This is another question. The sponsor has an ownership interest in both. And both entities Correct? Yes. Yeah, absolutely. However, many times it doesn’t have to be that way. So a lot of times, so this is you here as the as the person. So this entity here, this sponsorship entity that exists, its whole purpose is in order to protect you from investors, ultimately, or from the deal going south and getting sued. So it’s an asset protection vehicle. It’s also easier in order to manage the investment. But the main purpose really is, is that protection. Now most of the time, if you wanted to invest as well, I would put you all the way here as an LP personally investing into that investment entity. And that would be the way we do it. Great, looks like right on time. Are there any other questions? I got time for one more probably. I know it’s a lot to digest. And I talk fast. So I will be making this recording live available. But what I mostly wanted to do was be able to share with you sort of how I think about underwriting because we’re entering into a whole new phase of economics, you know, in this country, right, we’ve got higher interest rates. So the old days of very low interest rates are gone. We’ve got majorly shifting diamond Amex not only in in economics, I mean, we have, you know, some areas of the country are growing rapidly. Other areas are not growing at all other places are leaving, you know, traditional good places, but there are people leaving. So there’s major shifts that are happening not only in that sector, but also in terms of what the general interest is, right. So no longer is it going to be. office used to be a terrific office is a great example. Because I’ve I’ve done few Office projects. Office was wonderful. It was great, it was stable, it was easy. It’s a great product type. But now office, I wouldn’t touch at all unless I had a great alternative exit, if I had an opportunity to buy an office building at a huge discount, and I knew I could turn that into a profitable conversion and multifamily, something like that. I do it. But the estimate right now that we’re seeing, you know, from from the industry, people who make those sort of estimates is probably at most 20% of those could be converted into multifamily. So that’s a an I don’t know that that world enough to be able to tell, which is going to be 20%, which is going to be 80%. But like I said, we have, we have a lot of changing demographics. But right now, this is the time to start syndicating. There are tons of opportunities that are opening up. And there are tons of opportunities when you’re competing, not on numbers, when you’re competing at the level of when you’re competing just for press splits and IRR is it’s a scramble, you’re a commodity and you know some of there going to be winners and losers. But when you’re competing based on you and you’re making it your brand, it’s a whole different ballgame. I mean, that’s why some of the Guru’s are able to raise so much money so quickly. But it’s not just the gurus. You know, one of my one of my earliest clients, he owns many, many billions under management, it takes him less than 24 hours in the last project, he raised $200 million in like three hours. So he hit go on suddenly, email and ad do under a million dollars, like three hours, it was insane. And that’s the kind of thing that people can compete for, while other people are struggling to raise $2 million. Because they’re competing on, you know, I’ve got an 8% preferred return with an 8020 split and giving a 15% IRR. You know, that’s that’s not how you’ll ultimately be successful at competing. Now, if you’ve already got that network, that’s great, because that’s automatically giving you the leg up, and people investing in you. So thanks for taking the time to meet with me today. Again, I’m Tilden Moschetti, Moschetti Syndication Law Group, you know that by now and if you’re looking to start your syndication, you know, we’re we’re a law firm that does more than just help put together we don’t just put together a private placement memorandum and all those documents for you. But we’re also here to you know, I want you to be successful, I want to help you reach your goals and be you know, think long term and, and really grow that company into something big and if I can be a part of that, and helping you grow that, you know, nodded with equity, but we’re helping you grow that by, you know, offering a little something in terms of advice or something like that. That would be great. That’ll make me sleep even better at night. So thanks again for taking the time and I hope you enjoyed this webinar.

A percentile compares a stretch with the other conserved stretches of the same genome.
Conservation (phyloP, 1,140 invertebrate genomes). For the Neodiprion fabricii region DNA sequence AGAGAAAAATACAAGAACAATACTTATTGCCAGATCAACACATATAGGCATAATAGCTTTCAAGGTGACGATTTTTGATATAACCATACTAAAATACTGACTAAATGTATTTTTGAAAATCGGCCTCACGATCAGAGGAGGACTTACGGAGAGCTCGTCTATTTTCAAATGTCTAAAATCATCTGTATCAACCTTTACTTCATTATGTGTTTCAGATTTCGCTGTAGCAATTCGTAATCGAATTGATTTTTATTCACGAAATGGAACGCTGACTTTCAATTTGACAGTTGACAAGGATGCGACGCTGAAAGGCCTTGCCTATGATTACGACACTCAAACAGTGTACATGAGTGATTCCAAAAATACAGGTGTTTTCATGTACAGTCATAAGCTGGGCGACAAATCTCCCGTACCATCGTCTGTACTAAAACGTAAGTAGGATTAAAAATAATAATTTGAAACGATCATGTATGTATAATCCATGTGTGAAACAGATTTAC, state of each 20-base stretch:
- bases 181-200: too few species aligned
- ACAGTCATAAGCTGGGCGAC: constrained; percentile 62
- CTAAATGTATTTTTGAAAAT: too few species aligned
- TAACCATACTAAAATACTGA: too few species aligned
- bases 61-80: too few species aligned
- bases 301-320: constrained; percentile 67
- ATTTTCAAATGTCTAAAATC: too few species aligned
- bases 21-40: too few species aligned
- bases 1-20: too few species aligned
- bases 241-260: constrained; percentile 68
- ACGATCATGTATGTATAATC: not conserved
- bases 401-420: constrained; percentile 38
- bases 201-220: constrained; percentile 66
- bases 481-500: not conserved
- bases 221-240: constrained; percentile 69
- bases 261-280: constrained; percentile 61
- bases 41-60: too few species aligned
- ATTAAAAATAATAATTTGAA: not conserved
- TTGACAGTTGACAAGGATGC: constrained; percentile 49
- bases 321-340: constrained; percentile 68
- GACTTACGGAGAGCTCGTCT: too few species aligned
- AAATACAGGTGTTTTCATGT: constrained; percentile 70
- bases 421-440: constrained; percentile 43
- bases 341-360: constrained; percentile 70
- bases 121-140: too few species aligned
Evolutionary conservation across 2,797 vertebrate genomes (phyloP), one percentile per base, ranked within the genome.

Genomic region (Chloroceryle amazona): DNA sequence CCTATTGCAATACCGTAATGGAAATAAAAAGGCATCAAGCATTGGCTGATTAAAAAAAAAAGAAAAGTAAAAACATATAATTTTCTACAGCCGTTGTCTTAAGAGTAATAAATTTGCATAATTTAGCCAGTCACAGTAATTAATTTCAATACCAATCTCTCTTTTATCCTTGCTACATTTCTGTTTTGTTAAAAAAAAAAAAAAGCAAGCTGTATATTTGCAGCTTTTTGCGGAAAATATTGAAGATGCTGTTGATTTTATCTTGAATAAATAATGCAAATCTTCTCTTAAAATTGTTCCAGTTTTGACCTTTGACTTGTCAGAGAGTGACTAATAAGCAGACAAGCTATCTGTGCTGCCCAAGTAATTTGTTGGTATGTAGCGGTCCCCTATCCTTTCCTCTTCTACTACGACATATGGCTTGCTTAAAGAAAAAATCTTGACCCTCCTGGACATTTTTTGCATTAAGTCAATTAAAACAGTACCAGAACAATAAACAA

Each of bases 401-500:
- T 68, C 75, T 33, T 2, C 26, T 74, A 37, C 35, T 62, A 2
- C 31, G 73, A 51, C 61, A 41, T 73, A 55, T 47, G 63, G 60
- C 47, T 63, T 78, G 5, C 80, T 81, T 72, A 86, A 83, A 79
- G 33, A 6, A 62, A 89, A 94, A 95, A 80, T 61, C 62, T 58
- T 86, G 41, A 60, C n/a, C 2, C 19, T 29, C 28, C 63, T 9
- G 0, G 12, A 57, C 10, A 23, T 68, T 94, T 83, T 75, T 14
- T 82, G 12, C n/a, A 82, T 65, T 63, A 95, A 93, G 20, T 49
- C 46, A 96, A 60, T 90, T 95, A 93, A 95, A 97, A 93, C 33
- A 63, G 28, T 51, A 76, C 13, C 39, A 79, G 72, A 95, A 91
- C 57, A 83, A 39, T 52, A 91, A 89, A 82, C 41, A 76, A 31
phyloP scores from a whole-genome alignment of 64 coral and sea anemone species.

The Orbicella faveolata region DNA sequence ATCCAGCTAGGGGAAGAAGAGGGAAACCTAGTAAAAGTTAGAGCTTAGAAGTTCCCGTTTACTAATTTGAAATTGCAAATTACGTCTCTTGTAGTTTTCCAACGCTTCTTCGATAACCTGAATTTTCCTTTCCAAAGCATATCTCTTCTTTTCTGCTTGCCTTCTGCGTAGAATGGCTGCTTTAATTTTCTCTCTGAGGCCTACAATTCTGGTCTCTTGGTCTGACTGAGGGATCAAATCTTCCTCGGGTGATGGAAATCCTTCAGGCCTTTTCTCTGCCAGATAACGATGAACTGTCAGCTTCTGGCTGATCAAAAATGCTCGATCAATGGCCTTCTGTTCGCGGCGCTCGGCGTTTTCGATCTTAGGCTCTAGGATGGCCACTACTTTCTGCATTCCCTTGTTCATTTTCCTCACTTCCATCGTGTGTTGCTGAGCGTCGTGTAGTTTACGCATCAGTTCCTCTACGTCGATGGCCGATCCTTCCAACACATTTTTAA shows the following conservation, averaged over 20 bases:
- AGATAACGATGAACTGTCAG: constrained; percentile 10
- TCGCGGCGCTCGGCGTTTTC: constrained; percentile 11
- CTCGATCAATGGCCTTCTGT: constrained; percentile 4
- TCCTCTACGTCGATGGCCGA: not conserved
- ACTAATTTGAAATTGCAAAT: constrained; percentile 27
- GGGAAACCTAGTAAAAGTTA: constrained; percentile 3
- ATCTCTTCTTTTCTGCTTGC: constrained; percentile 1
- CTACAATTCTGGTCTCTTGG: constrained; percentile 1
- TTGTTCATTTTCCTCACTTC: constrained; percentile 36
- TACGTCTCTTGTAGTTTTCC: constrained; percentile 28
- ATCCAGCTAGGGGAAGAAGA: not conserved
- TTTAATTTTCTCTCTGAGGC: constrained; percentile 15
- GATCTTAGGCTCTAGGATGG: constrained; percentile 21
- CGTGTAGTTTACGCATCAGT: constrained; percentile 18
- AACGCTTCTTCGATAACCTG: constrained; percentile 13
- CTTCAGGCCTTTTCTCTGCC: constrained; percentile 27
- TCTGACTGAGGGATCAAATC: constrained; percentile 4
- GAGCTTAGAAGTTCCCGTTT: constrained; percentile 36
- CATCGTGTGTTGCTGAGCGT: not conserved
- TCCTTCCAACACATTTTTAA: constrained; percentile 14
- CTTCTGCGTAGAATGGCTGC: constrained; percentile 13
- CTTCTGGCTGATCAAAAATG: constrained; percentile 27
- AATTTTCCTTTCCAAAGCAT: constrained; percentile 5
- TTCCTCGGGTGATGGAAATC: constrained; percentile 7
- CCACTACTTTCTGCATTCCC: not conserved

One term you oftentimes see in private equity funds documentation, or in documentation for syndications is a term called capital account. So what exactly is a capital account? And how do you use it?
My name is Tilden Moschetti. I am a syndication attorney with the Moschetti Syndication Law Group. One of the things I really enjoy most about my job not only is working with the law and working with great clients, but I also get to work on things in finance. So finance is another one of my passions, I love studying it, I read finance books, even read accounting books, because the two go hand in hand. So one topic that oftentimes comes up lets me talk about it more than more than ever, to my clients. And that is what does this term mean capital accounts? So for example, a lot of times we talk about an initial capital account for your members or for your investors. What is that? Or what are these other accounts that are getting set up? What is a capital account anyway? Well, let’s break it down. So capital obviously means money. So it means cash. These are the cash accounts that we use in order to manipulate things and our counts. We don’t mean bank accounts. That’s an account specifically in a bank. When we talk about capital accounts, we’re talking about accounts as it relates to accounting. So an account is just like a group of grouping of funds that we can keep track of. So sometimes you’ll hear accountants talk about a chart of accounts, that can be a list of different accounts. So you might think of it as a budget item, like you have your mortgage and that goes into your your mortgage, on your blog, excuse me on your budget item. Or you think about groceries, you know, things like that are are parts of your budget. for accounting purposes, we talk about them as accounts. So it’s that pool of money that’s set aside or that’s segregated for a specific purpose. So a capital account is that cash that separate aside for a specific person, that each investor has a capital account, so we keep track, if an investor invest $100,000, we logged log $100,000 in their capital account, that’s their initial contribution, that is their initial capital account. Now that money can come up or it can go down based on different things that take place. If we make a distribution of a get as a return of money, that can reduce the amount of their capital account, that’s we still I oftentimes still call the initial capital account, even though it’s not initial anymore, but it’s reduced that amount that they have cash that they have as pure equity in their accounts. So I hope that’s been helpful. But let’s talk about some key takeaways before we leave for today. Key takeaways are capital accounts are those accounts that keep track of the capital in the LLC that always start at zero and are adjusted through those contributions, distributions, taxable income and taxable losses. Both both the company’s capital accounts and the investors capital account need to end at zero. So your final distribution at the very end of the day should be zero. capital accounts are oftentimes very confusing and keeping track of them, especially in that first year. And especially if you have different distribution periods for each investor. Some of my investors like to only get distributions annually, some of them get it quarterly. And it can get confusing on which is which because we have to build different accounts. I also keep track of a preferred balance account, which is an account that keeps track of any monies that they’ve made that they shouldn’t be receiving because of a preferred return, but they haven’t received yet. And lastly, again, those cash contributions, those cash distributions, reporting taxable income and reporting taxable losses, all of those, they impact the capital accounts. My name is Tilden Moschetti. I’m a syndication attorney with the Moschetti Syndication Law Group. We can help you stay in compliance with the SEC, make sure that everything’s right. Keep your investors happy. All those things. Start with a good legal framework. That’s what we’re here for to make sure that we help you be successful as a syndicator or a private equity fund manager.